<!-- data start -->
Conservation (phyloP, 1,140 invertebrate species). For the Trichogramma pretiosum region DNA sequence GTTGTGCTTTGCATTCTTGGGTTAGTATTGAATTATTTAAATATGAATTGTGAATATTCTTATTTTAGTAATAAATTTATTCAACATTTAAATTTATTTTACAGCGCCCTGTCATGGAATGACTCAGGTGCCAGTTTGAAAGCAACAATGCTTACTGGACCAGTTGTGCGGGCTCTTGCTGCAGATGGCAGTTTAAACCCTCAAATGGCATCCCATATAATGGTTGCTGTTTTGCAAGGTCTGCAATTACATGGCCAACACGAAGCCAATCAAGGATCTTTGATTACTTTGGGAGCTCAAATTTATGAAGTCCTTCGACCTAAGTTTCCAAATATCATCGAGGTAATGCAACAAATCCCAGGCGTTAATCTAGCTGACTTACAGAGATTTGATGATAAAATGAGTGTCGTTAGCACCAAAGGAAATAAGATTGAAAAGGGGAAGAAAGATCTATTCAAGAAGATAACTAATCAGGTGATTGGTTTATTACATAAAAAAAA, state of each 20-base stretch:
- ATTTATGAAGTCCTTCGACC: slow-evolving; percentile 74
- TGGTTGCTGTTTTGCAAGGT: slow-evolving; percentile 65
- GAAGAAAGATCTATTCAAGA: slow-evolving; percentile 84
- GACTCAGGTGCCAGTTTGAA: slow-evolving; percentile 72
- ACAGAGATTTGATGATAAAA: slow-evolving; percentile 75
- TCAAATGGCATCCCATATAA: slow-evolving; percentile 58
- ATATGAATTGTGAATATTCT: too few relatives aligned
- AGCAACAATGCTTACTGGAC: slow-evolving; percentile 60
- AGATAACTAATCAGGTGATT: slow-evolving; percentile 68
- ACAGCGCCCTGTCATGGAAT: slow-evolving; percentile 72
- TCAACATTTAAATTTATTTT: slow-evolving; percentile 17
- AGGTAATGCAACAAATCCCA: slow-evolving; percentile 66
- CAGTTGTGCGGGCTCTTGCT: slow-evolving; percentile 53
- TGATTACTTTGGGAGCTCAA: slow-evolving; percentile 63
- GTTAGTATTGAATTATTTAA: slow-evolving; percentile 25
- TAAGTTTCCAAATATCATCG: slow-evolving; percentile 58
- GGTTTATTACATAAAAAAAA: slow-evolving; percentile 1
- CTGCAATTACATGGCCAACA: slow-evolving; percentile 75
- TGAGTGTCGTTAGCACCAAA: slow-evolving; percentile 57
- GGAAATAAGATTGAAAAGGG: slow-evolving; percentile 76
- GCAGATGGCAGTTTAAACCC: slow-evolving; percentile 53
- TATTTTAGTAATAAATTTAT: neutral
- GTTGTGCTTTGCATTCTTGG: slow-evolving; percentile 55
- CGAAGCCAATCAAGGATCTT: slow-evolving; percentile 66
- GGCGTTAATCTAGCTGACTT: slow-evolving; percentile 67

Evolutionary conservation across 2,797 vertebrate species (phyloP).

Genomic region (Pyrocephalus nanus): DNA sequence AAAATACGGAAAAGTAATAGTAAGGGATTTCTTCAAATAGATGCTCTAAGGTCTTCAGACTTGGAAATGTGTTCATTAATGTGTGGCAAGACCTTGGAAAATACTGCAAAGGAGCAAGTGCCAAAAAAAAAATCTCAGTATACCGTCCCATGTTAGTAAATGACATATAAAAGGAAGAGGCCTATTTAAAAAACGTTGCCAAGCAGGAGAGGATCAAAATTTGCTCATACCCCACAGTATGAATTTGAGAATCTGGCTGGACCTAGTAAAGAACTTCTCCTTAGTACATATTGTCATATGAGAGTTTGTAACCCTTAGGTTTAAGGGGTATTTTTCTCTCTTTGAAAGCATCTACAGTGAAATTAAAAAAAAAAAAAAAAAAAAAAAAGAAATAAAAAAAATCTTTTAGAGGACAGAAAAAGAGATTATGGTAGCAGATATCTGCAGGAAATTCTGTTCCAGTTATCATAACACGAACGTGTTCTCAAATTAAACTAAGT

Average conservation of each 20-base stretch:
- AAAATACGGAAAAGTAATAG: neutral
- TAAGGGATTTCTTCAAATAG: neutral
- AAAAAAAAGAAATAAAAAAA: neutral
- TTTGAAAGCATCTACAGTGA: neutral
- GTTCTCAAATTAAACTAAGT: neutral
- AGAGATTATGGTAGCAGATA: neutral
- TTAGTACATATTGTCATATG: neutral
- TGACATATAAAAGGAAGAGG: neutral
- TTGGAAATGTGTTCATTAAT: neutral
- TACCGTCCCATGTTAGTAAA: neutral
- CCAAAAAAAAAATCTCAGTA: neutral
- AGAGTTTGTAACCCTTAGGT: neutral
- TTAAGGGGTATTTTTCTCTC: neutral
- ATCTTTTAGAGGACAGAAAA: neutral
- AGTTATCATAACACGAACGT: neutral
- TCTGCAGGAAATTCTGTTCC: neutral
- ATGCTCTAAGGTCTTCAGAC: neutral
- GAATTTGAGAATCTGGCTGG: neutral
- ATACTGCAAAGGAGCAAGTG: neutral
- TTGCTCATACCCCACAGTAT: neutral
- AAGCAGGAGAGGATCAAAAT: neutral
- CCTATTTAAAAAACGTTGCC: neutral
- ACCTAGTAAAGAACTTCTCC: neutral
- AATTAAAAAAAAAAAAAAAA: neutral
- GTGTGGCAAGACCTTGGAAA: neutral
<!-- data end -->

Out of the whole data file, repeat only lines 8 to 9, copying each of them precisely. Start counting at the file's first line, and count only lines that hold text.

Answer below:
- ATATGAATTGTGAATATTCT: too few relatives aligned
- AGCAACAATGCTTACTGGAC: slow-evolving; percentile 60